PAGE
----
Tara McDowell

July 19, 2013
Altman Siegel, San Francisco
June 6–August 31, 2013

“Transmissions” is the second of two back-to-back group shows at Altman Siegel. Gallery manager McIntyre Parker curated the first, which he titled after a line in a poem by Matthea Harvey: “O the sleeping bag contains the body but not the dreaming head.” In contrast to such titular loquaciousness, the show was an exercise in restraint. (Restraint also defines Pied-à-terre, Parker’s gemlike house gallery out towards the ocean, which often shows a single work by an artist in the basement garage.) Whole walls remained empty, and two of the three artists included (Aaron Flint Jamison and Anicka Yi) presented just one work apiece. Centered by Alice Channer’s draped floor-to-ceiling banner printed with a giant image of wet hair and Pantene shampoo and conditioner, the show felt unexpected, charged, and destabilizing. Destabilizing spatially, because of its utter precision, but also destabilizing—in the best way possible—any attempts at coming to grips with what this work values and what these young artists want.

By contrast, “Transmissions” is far tidier, and its art historical references are worn more readily on its sleeve. This second and current summer group show is both more conventional and yet more solid than its predecessor. It feels more familiar, too, because all of the artists are represented by the gallery, whereas in Parker’s show none were. More than anything, “Transmissions” attests to the strength of the gallery that Claudia Altman-Siegel has built up in just four years, and its vitality for the San Francisco art scene. The exhibition is essentially inventory by gallery artists put out for sale (more on this later), but all of the artists included here have compelling practices. And one of the most commendable aspects of the show is how seamlessly it integrates the local Bay Area artists Zarouhie Abdalian, Nate Boyce, and Liam Everett with those artists based in New York and Los Angeles, including Matt Keegan, Trevor Paglen, Sara VanDerBeek, and Shannon Ebner, respectively. Despite the too broad, too loosey-goosey title, there are some shared concerns here, particularly revolving around the dissolution of language into abstraction and form derived from modular and methodical processes. Abdalian and Boyce have been revelations of late, and though their work is wildly divergent in terms of means and ends, they both present hermetic, self-determining systems just shy of being full or whole. Abdalian’s The fall without the fruit (2013) is a series of fruit scales hanging from the ceiling, each one attached to the next and registering not the weight of fruit but the increasing weight of the scales each successively holds. In Boyce’s Untitled (Banana Cream), 2013, a sculpture—real, made in the world, then scanned and put through various filters—rotates on a computer screen mounted atop another steel sculpture. It’s the kind of minimal anarchy that David Smith would be impressed by.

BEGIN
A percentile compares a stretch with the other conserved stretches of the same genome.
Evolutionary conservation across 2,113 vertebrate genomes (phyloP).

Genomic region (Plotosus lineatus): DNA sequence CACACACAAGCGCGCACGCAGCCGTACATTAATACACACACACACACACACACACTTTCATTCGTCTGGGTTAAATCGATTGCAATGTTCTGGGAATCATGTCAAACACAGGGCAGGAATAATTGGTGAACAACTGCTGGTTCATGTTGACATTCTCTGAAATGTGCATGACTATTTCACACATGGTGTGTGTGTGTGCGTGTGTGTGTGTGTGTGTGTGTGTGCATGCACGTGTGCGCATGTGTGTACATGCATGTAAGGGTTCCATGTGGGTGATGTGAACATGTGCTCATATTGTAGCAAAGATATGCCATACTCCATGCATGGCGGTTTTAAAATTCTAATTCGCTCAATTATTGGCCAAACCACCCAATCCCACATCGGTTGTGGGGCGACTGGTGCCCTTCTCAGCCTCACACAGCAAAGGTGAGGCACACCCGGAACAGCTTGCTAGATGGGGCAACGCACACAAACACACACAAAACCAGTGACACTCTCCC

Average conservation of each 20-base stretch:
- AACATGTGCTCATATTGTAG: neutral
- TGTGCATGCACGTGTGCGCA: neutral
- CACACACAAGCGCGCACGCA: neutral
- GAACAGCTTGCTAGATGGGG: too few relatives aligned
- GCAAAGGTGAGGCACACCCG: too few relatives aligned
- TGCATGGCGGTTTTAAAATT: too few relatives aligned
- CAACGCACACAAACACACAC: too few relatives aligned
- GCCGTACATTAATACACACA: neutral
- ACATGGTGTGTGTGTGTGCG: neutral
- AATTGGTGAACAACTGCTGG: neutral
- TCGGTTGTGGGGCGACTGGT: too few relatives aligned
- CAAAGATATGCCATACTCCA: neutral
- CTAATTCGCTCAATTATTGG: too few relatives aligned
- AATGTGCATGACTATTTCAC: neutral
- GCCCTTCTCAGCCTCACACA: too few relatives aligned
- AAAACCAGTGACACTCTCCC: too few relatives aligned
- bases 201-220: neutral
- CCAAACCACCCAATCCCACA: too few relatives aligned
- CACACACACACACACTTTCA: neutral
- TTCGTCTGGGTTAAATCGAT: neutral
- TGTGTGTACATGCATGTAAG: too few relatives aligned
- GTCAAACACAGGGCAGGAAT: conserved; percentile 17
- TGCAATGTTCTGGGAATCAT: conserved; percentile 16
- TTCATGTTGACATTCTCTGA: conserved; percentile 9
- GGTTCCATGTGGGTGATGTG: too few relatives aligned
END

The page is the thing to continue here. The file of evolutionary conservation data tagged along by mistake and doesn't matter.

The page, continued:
To make his large-scale, full-color photographs of the Nevada sky, Paglen camped out at Creech Air Force Base in Indian Springs, equipped his digital camera with a sports photography lens designed to capture quick motion, and photographed drones on test flights at sunrise. Looking very carefully at the photographs, you’ll spot the drone in each one eventually, a tiny pin-prick in the sublime expanse, but there nonetheless, and in focus. Despite its miniscule size, the drone allows the dialectic between the aesthetic seduction of his images and what Paglen calls “the politics of production” to be maintained. It also proves that he was there, furtive and undetected unlike the drones. But there is a nagging feeling here: would these photographs succeed without the drone? Why must such potentially dangerous political work be so gorgeous, so welcoming of comparisons to Turner or Rothko? The citations are meant to recall “responses to some of the twentieth century’s greatest horrors suggesting the utter failure of representation.” Thus in Turner we grasp what Marx meant when he wrote that capital was the “annihilation of space with time.” But modernism also taught us, in T.J. Clark’s memorable turn of phrase, “the reason we all hate the beautiful so much.”

“Transmissions” was re-hung during the run of the show; hence the discrepancy between what is to be found on the gallery’s website and the works reviewed here. Pieces by Paglen and Keegan that sold were de-installed, one Paglen photograph was moved to the front gallery, and the back gallery was re-installed with newly-arrived work, including a white column sculpture by VanDerBeek evocative of a ritual object; a black canvas by Everett, the composition of which derives from chemical experiments with discharger, salt, and alcohol; and the aforementioned Boyce sculpture. Rehanging during a show’s run is unusual, a tactic more common in an art fair than in a gallery. That Altman Siegel insists this decision was curatorial rather than economical attests to the old necessity of masking the simple fact that a gallery is a salesroom, and is a bit disingenuous to curatorial work to boot. That said, the works as a whole provide for more food for thought than one would expect on a languid midsummer day.

Photography, Sculpture

Tara McDowell is Associate Professor and Director of Curatorial Practice at Monash University in Melbourne, Australia.

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July 19, 2013

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